Friday, November 1, 2019
Up Close and Personal with the Motherlode: Gold Mine Touring in Placerville, California
When you're in a wheelchair, there are certain features of geography that are usually off-limits for you...beaches, water sports, caves...so when you do find something that goes against the grain, you jump on it with a vengeance.
We'll do what it takes to make it work if it's even just hinting at being accessible like the time we went zip lining down a Costa Rican volcano with Tim, hiked to the top of the tallest mountain in Tennessee, trekked through an alligator infested swamp in South Carolina, went on an air boat adventure in the Everglades...but this time, it required no effort at all other than an easy 40 minute drive from home.
Here in California's Gold Country, there are hundreds of mines. Most of them long closed and pretty dangerous to explore for anybody. When they were active, none were ever thinking about becoming tourist attractions. Some are open for surface tours only...like the Kennedy Mine in Jackson...and extremely few allow visitors to actually tour the shafts and tunnels. Those that do stress that it is not an adventure for those who are not physically up to going up and down shafts, hiking in the dark over rough and rocky terrain, or having to climb stairs or ladders.
You can imagine my surprise when I found a mine tour, fairly close to home, that welcomed people of all abilities. It's only a 40 minute drive, so we'll give it a shot. If it doesn't work, we're still in a very nice area of the state where we can at least have a picnic and browse the downtown shops of one of the state's great Gold Rush towns.
We'll go up to Placerville and have a little picnic at the park before starting. Our local police chief owns a peach farm down in the central valley town of Linden. He sells them at local farmers markets and also at our town's grocery store. I pick up a couple, plus some string cheese and prosciutto. This will make for a nutritious but not too filling snack to hold us over until we get a big meal when we're done here.
We arrive at Gold Bug Mine and Park, just about a mile north of Highway 50 in Placerville. Handicap parking is easy and right by a large, shaded picnic pavilion so we head in there to have our light meal.
At the gift shop, the lady at the counter points me up a staircase to buy tickets for the mine tour. At the top...especially since I just climbed a flight of stairs...I share my concern with the lady selling tickets that maybe it might not be so accessible.
"Oh no, it's completely accessible. There's a ramp out the back door of the gift shop that will lead you up here and to the mine entrance."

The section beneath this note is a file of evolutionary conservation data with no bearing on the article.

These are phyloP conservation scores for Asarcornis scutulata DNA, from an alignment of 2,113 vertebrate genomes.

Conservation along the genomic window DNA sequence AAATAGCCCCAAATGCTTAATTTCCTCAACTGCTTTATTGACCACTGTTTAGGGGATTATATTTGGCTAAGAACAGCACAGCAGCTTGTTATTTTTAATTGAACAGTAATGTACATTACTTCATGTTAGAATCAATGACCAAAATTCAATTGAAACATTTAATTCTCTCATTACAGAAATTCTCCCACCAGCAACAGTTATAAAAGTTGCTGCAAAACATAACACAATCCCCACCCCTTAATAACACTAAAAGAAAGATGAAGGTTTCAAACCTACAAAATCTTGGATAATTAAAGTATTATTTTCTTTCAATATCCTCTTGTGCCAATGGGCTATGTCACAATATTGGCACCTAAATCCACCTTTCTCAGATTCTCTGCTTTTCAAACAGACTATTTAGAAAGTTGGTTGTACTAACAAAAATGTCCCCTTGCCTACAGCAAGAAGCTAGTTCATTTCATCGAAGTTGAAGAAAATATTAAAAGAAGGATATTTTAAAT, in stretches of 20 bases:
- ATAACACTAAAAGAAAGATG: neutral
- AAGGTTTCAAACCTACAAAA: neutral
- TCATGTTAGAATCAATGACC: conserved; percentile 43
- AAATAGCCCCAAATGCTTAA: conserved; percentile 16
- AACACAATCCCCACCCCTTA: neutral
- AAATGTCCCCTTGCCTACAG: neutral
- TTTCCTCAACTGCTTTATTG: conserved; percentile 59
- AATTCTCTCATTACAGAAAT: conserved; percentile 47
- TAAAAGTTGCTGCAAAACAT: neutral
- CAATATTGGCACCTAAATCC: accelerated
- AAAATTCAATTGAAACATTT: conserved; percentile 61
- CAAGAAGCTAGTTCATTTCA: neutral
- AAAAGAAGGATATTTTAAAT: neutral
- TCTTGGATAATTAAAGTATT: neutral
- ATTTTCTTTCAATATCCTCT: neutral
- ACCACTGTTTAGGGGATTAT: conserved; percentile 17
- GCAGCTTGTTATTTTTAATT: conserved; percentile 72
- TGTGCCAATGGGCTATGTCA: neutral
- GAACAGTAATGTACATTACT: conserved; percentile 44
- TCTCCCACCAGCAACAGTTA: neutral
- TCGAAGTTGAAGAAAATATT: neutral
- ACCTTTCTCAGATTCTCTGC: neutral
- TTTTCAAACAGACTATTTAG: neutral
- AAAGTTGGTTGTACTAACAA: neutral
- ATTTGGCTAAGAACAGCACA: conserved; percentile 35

I go back down and the three of us go up that ramp, being careful to stay on the path to avoid the poison oak growing just beyond the handrail. At the top, we go into the ticket office and get fitted with hard hats. It's a requirement for Letty and I, optional for Tim. I'll find out why later.
We pay for our tickets ($9 each today) and the lady guides us into installing an app on our phone. This will be the audio tour when we're in the mine. We connect to the park's wifi and are shown what to do. In the mine, there are numbers on the wall. You tap the corresponding number on the app and a narrator explains that stop on the tour.
The floor has been boarded over or paved and it's a flat journey that's easy on wheelchairs all the way to the far reaches of the shaft. At the very deepest point, there's about 20 feet with ore car rails embedded into the ground but it poses no real challenge to Tim's chair.
Along the way, we're treated to large holes in the ceiling (called stopes) where miners would follow the gold bearing quartz. There are small holes drilled into the walls where dynamite was packed in to blow the rocks apart.
Letty and I also keep banging our heads on the low roof...hence the reason for the hard hats. Tim's OK down in his chair, though.
Here and there, water seeps through and you can see the beginnings of stalactites forming on the ceiling.
At the end of the shaft, a couple of ore cars sit on the tracks while representation of explosive fuses hang from the walls. An air shaft reaches up 110 feet to allow fresh air in. You can feel the slight breeze.
On the way back, we learn about the wooden bracing to prevent cave ins and closely inspect the white quartz veins, looking for the sparkle of gold.
In the warm Placerville sun outside, we turn in our helmets and head to the gift shop. Two bucks gets us a pan for an hour and we head outside.
Water troughs filled with dirt have been salted with pieces of gemstones that you can mine with your pan until you've had your fill.
After about 15 minutes, we fill a couple of small vials with small pieces of colorful, broken rocks.
It's been a fun and interesting day, and another notch on our list of things we didn't think we'd be able to do with Tim's wheelchair. Now, time to head back down the gold rush highway (highway 49) to home....stopping just to get some delicious barbecue at Poor Reds in El Dorado along the way.
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